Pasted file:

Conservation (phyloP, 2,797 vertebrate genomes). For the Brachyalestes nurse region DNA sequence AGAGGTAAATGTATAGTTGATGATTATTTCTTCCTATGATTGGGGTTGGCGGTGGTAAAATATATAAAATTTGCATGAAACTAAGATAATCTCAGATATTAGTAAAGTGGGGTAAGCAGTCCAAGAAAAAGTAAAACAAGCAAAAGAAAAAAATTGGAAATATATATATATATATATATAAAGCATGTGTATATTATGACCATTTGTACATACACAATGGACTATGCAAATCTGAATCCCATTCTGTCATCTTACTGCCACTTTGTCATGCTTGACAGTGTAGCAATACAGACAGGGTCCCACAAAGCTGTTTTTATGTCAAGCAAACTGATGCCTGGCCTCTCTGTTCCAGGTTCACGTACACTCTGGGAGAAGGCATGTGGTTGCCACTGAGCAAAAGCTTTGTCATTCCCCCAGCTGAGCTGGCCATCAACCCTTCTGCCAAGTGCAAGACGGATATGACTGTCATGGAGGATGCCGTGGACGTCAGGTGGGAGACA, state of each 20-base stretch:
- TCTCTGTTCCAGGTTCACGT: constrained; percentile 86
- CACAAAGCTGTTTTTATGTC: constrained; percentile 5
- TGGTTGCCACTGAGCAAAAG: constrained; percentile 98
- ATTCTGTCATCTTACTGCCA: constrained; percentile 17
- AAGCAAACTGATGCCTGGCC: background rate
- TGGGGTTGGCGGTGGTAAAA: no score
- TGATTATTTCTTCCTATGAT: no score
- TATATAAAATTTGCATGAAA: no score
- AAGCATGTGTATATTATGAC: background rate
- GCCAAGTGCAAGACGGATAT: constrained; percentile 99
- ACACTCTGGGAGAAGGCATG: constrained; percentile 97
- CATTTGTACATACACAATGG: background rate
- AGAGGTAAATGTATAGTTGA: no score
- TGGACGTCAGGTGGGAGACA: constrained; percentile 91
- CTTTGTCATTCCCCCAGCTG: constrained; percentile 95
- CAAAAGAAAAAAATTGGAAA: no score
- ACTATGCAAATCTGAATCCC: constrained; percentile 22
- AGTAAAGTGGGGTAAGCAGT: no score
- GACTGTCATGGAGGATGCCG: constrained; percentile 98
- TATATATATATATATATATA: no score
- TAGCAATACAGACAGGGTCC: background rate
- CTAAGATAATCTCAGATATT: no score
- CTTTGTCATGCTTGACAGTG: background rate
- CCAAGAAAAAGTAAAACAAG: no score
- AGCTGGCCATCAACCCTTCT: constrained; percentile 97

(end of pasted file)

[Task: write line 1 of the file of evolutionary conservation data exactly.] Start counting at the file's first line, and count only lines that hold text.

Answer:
Conservation (phyloP, 2,797 vertebrate genomes). For the Brachyalestes nurse region DNA sequence AGAGGTAAATGTATAGTTGATGATTATTTCTTCCTATGATTGGGGTTGGCGGTGGTAAAATATATAAAATTTGCATGAAACTAAGATAATCTCAGATATTAGTAAAGTGGGGTAAGCAGTCCAAGAAAAAGTAAAACAAGCAAAAGAAAAAAATTGGAAATATATATATATATATATATAAAGCATGTGTATATTATGACCATTTGTACATACACAATGGACTATGCAAATCTGAATCCCATTCTGTCATCTTACTGCCACTTTGTCATGCTTGACAGTGTAGCAATACAGACAGGGTCCCACAAAGCTGTTTTTATGTCAAGCAAACTGATGCCTGGCCTCTCTGTTCCAGGTTCACGTACACTCTGGGAGAAGGCATGTGGTTGCCACTGAGCAAAAGCTTTGTCATTCCCCCAGCTGAGCTGGCCATCAACCCTTCTGCCAAGTGCAAGACGGATATGACTGTCATGGAGGATGCCGTGGACGTCAGGTGGGAGACA, state of each 20-base stretch: